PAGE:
House passes three bills concerning EPA science and regulations

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November 20, 2014

The House passed three bills the week of November 17 regarding the science that the Environmental Protection Agency (EPA) uses to issue environmental regulations. The bills attempt to change to how EPA reviews scientific data and how it issues permits.

The first piece of legislation, H.R. 1422, concerns EPA’s Science Advisory Board. The bill would mandate a quota to increase the number of state and local officials on the board, allow members of industry to serve if they disclose financial conflicts of interests, and limit participation by academics who have previously received EPA funding. Critics object that the measure would prohibit the most knowledgeable researchers from serving on the board and increase the role of corporate interests, hampering the board’s ability to perform its intended role. Proponents argue that the legislation is necessary to adjust biases in the board’s current makeup.

The second bill, H.R. 4012, is aimed at the “secret science” behind current EPA regulations. It stipulates that all data the agency uses to inform its policies must be publicly available in reproducible form. The bill’s supporters contend that this will increase transparency in EPA regulation. However, many within the scientific community and some Democrats object strongly because peer-reviewed studies often use confidential health information that cannot be released without violating federal law. Critics also argue that this legislation would prohibit the EPA from using the best available science, undermining its ability to effectively regulate.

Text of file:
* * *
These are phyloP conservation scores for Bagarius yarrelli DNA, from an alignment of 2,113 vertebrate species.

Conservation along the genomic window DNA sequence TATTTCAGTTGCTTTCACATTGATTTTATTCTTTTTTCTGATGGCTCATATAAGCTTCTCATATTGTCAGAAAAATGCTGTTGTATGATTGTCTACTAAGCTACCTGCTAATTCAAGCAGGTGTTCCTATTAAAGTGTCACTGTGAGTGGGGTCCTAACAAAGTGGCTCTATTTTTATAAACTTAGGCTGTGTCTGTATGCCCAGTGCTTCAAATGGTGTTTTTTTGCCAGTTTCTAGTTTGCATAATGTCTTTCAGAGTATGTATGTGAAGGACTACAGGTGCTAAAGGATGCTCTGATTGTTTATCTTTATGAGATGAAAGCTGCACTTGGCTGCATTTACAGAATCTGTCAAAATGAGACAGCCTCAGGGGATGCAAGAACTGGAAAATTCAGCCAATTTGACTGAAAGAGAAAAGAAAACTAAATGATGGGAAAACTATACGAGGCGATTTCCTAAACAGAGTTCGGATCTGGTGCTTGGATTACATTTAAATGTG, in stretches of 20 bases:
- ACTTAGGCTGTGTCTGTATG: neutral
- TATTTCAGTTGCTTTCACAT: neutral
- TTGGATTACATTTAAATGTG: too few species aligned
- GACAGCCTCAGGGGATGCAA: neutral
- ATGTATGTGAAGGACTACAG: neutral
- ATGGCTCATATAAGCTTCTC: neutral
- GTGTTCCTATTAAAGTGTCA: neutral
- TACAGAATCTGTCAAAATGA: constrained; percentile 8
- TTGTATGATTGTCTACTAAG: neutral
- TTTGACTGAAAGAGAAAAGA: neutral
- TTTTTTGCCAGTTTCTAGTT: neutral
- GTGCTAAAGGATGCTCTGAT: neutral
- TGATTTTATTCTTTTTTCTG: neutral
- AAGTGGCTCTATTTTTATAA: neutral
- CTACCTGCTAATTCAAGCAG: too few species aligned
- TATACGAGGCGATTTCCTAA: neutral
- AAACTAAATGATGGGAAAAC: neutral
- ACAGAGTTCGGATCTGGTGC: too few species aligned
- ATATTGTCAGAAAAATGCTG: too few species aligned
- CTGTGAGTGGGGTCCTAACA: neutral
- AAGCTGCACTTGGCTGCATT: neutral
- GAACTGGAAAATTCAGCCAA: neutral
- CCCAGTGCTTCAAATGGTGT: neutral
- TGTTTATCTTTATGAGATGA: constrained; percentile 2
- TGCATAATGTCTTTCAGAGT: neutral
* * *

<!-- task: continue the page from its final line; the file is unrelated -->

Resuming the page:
The third measure, H.R. 4795, is designed to expedite the permitting process for new industrial facilities by exempting companies from abiding by new National Ambient Air Quality Standards if final regulations and implementation guidelines are not issued concurrently with the standard.

The White House has threatened to veto these bills if they pass the Senate and go to the President for signature.

Sources:, E&E News